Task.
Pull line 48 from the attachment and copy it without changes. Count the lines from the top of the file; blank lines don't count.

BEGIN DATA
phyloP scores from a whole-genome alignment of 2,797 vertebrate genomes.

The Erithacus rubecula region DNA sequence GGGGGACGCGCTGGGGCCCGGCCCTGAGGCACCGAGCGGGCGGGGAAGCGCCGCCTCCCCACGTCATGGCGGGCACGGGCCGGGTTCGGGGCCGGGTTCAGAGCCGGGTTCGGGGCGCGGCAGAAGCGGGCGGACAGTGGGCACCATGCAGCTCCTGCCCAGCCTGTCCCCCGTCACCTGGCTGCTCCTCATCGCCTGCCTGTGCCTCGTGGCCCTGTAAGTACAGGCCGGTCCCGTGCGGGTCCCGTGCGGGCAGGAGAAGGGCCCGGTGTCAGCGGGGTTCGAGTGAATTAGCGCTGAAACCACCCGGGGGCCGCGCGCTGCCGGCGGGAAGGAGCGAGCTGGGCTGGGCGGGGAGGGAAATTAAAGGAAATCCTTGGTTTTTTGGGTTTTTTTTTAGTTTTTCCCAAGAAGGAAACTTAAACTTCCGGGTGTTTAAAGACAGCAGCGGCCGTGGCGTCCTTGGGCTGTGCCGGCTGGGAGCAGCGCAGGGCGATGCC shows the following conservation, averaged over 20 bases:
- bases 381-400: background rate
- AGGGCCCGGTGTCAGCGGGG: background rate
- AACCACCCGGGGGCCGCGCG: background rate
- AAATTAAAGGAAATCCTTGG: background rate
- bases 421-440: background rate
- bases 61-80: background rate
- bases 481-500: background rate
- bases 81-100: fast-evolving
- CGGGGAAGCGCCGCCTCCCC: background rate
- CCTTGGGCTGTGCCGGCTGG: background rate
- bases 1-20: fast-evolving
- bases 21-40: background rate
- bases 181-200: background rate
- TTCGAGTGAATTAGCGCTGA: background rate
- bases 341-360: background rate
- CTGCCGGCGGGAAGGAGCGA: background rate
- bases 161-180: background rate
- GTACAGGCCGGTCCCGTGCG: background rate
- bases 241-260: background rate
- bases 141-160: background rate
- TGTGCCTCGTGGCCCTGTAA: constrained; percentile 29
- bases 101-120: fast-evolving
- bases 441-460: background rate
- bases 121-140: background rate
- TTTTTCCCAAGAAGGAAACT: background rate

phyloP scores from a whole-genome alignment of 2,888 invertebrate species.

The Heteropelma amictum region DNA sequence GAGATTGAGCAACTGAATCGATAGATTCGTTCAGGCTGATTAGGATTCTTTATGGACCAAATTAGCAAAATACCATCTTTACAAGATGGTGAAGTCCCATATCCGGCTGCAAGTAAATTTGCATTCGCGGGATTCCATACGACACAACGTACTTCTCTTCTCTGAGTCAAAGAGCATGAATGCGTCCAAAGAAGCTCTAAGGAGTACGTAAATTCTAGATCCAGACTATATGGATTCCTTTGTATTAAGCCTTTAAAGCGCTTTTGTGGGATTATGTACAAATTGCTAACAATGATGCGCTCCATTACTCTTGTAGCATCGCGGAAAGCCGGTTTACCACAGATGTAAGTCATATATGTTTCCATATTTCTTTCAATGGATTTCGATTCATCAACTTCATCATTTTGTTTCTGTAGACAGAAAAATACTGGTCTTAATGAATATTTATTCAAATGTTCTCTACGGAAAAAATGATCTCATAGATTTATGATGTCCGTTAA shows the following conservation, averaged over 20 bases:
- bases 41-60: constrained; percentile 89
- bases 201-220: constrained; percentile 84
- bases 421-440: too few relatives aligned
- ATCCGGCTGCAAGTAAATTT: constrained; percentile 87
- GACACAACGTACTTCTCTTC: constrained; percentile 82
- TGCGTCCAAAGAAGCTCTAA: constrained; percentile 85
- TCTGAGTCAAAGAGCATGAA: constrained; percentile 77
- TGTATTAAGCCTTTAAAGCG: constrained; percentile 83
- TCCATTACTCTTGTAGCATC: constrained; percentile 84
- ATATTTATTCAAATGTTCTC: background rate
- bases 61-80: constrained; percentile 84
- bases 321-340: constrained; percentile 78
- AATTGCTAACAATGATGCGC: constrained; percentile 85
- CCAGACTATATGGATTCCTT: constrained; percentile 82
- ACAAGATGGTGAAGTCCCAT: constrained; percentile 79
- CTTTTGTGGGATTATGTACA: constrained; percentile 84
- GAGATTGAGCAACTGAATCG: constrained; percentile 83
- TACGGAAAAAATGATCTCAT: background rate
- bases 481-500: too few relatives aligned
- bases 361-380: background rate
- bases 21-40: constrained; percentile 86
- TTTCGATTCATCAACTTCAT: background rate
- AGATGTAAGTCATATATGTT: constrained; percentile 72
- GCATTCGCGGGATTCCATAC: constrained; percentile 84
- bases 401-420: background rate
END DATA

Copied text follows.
- bases 481-500: too few relatives aligned